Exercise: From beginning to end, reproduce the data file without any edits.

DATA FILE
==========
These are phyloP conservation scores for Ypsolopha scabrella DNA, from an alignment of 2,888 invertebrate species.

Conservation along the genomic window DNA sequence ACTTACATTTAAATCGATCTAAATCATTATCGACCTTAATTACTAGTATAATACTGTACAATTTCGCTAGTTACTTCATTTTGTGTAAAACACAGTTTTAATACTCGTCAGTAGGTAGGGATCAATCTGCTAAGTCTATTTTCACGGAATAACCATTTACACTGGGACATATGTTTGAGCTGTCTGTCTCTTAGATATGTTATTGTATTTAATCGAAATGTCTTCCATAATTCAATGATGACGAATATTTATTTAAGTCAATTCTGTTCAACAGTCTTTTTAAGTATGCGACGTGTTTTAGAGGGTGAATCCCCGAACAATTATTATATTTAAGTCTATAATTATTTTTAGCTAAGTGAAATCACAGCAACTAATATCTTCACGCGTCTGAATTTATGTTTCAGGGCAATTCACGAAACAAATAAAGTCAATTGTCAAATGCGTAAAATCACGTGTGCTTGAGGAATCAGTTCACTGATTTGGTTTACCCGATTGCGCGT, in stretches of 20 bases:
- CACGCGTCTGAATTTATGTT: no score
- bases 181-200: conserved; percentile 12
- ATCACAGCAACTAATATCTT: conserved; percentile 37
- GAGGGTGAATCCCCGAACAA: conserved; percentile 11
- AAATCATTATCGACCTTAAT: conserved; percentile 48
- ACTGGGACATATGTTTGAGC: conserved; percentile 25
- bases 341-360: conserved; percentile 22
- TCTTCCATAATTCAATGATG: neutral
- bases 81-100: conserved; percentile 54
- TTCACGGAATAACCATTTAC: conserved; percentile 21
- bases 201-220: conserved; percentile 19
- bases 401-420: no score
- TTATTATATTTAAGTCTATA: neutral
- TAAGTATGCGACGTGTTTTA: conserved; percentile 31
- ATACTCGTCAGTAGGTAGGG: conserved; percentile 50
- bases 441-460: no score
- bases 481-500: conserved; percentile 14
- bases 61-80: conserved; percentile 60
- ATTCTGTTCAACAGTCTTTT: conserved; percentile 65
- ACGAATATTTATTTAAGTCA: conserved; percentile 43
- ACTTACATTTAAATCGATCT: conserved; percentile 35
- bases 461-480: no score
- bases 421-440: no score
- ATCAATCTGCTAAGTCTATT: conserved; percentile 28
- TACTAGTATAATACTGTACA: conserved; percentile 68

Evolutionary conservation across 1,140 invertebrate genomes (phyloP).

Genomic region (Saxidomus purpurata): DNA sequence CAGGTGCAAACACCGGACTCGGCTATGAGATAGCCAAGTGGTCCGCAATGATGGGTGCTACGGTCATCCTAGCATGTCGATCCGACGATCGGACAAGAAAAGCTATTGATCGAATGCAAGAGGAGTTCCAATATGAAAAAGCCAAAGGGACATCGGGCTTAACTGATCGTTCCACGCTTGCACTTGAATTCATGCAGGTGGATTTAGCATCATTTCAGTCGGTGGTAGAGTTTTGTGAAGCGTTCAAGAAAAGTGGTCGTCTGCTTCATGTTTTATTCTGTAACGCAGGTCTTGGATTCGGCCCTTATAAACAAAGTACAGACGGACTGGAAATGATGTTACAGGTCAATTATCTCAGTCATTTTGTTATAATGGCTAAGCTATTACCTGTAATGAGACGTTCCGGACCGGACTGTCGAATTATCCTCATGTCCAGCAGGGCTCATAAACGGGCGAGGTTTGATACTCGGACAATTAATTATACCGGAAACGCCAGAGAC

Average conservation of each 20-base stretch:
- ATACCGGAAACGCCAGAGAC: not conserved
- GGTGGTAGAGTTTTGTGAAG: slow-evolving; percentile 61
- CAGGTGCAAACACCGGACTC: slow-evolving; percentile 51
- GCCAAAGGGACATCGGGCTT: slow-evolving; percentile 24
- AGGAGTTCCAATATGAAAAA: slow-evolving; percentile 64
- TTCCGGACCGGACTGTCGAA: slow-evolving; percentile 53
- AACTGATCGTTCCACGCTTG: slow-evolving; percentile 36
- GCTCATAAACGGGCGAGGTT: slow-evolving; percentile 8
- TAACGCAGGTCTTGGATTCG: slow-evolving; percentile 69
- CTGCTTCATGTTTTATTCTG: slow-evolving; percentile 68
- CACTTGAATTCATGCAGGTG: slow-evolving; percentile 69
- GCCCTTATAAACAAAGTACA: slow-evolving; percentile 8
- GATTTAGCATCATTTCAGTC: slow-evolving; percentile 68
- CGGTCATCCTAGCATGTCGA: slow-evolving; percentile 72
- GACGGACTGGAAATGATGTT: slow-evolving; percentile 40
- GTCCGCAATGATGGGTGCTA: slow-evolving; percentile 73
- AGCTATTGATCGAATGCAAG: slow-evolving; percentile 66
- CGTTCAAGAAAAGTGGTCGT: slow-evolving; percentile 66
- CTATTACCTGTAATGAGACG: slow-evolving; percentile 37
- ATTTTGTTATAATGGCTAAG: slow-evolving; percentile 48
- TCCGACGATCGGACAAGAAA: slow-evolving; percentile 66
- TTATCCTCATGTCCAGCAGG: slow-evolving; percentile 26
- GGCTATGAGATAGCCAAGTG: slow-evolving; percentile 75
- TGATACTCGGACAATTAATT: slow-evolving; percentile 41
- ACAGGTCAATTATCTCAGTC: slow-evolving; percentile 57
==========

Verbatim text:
These are phyloP conservation scores for Ypsolopha scabrella DNA, from an alignment of 2,888 invertebrate species.

Conservation along the genomic window DNA sequence ACTTACATTTAAATCGATCTAAATCATTATCGACCTTAATTACTAGTATAATACTGTACAATTTCGCTAGTTACTTCATTTTGTGTAAAACACAGTTTTAATACTCGTCAGTAGGTAGGGATCAATCTGCTAAGTCTATTTTCACGGAATAACCATTTACACTGGGACATATGTTTGAGCTGTCTGTCTCTTAGATATGTTATTGTATTTAATCGAAATGTCTTCCATAATTCAATGATGACGAATATTTATTTAAGTCAATTCTGTTCAACAGTCTTTTTAAGTATGCGACGTGTTTTAGAGGGTGAATCCCCGAACAATTATTATATTTAAGTCTATAATTATTTTTAGCTAAGTGAAATCACAGCAACTAATATCTTCACGCGTCTGAATTTATGTTTCAGGGCAATTCACGAAACAAATAAAGTCAATTGTCAAATGCGTAAAATCACGTGTGCTTGAGGAATCAGTTCACTGATTTGGTTTACCCGATTGCGCGT, in stretches of 20 bases:
- CACGCGTCTGAATTTATGTT: no score
- bases 181-200: conserved; percentile 12
- ATCACAGCAACTAATATCTT: conserved; percentile 37
- GAGGGTGAATCCCCGAACAA: conserved; percentile 11
- AAATCATTATCGACCTTAAT: conserved; percentile 48
- ACTGGGACATATGTTTGAGC: conserved; percentile 25
- bases 341-360: conserved; percentile 22
- TCTTCCATAATTCAATGATG: neutral
- bases 81-100: conserved; percentile 54
- TTCACGGAATAACCATTTAC: conserved; percentile 21
- bases 201-220: conserved; percentile 19
- bases 401-420: no score
- TTATTATATTTAAGTCTATA: neutral
- TAAGTATGCGACGTGTTTTA: conserved; percentile 31
- ATACTCGTCAGTAGGTAGGG: conserved; percentile 50
- bases 441-460: no score
- bases 481-500: conserved; percentile 14
- bases 61-80: conserved; percentile 60
- ATTCTGTTCAACAGTCTTTT: conserved; percentile 65
- ACGAATATTTATTTAAGTCA: conserved; percentile 43
- ACTTACATTTAAATCGATCT: conserved; percentile 35
- bases 461-480: no score
- bases 421-440: no score
- ATCAATCTGCTAAGTCTATT: conserved; percentile 28
- TACTAGTATAATACTGTACA: conserved; percentile 68

Evolutionary conservation across 1,140 invertebrate genomes (phyloP).

Genomic region (Saxidomus purpurata): DNA sequence CAGGTGCAAACACCGGACTCGGCTATGAGATAGCCAAGTGGTCCGCAATGATGGGTGCTACGGTCATCCTAGCATGTCGATCCGACGATCGGACAAGAAAAGCTATTGATCGAATGCAAGAGGAGTTCCAATATGAAAAAGCCAAAGGGACATCGGGCTTAACTGATCGTTCCACGCTTGCACTTGAATTCATGCAGGTGGATTTAGCATCATTTCAGTCGGTGGTAGAGTTTTGTGAAGCGTTCAAGAAAAGTGGTCGTCTGCTTCATGTTTTATTCTGTAACGCAGGTCTTGGATTCGGCCCTTATAAACAAAGTACAGACGGACTGGAAATGATGTTACAGGTCAATTATCTCAGTCATTTTGTTATAATGGCTAAGCTATTACCTGTAATGAGACGTTCCGGACCGGACTGTCGAATTATCCTCATGTCCAGCAGGGCTCATAAACGGGCGAGGTTTGATACTCGGACAATTAATTATACCGGAAACGCCAGAGAC

Average conservation of each 20-base stretch:
- ATACCGGAAACGCCAGAGAC: not conserved
- GGTGGTAGAGTTTTGTGAAG: slow-evolving; percentile 61
- CAGGTGCAAACACCGGACTC: slow-evolving; percentile 51
- GCCAAAGGGACATCGGGCTT: slow-evolving; percentile 24
- AGGAGTTCCAATATGAAAAA: slow-evolving; percentile 64
- TTCCGGACCGGACTGTCGAA: slow-evolving; percentile 53
- AACTGATCGTTCCACGCTTG: slow-evolving; percentile 36
- GCTCATAAACGGGCGAGGTT: slow-evolving; percentile 8
- TAACGCAGGTCTTGGATTCG: slow-evolving; percentile 69
- CTGCTTCATGTTTTATTCTG: slow-evolving; percentile 68
- CACTTGAATTCATGCAGGTG: slow-evolving; percentile 69
- GCCCTTATAAACAAAGTACA: slow-evolving; percentile 8
- GATTTAGCATCATTTCAGTC: slow-evolving; percentile 68
- CGGTCATCCTAGCATGTCGA: slow-evolving; percentile 72
- GACGGACTGGAAATGATGTT: slow-evolving; percentile 40
- GTCCGCAATGATGGGTGCTA: slow-evolving; percentile 73
- AGCTATTGATCGAATGCAAG: slow-evolving; percentile 66
- CGTTCAAGAAAAGTGGTCGT: slow-evolving; percentile 66
- CTATTACCTGTAATGAGACG: slow-evolving; percentile 37
- ATTTTGTTATAATGGCTAAG: slow-evolving; percentile 48
- TCCGACGATCGGACAAGAAA: slow-evolving; percentile 66
- TTATCCTCATGTCCAGCAGG: slow-evolving; percentile 26
- GGCTATGAGATAGCCAAGTG: slow-evolving; percentile 75
- TGATACTCGGACAATTAATT: slow-evolving; percentile 41
- ACAGGTCAATTATCTCAGTC: slow-evolving; percentile 57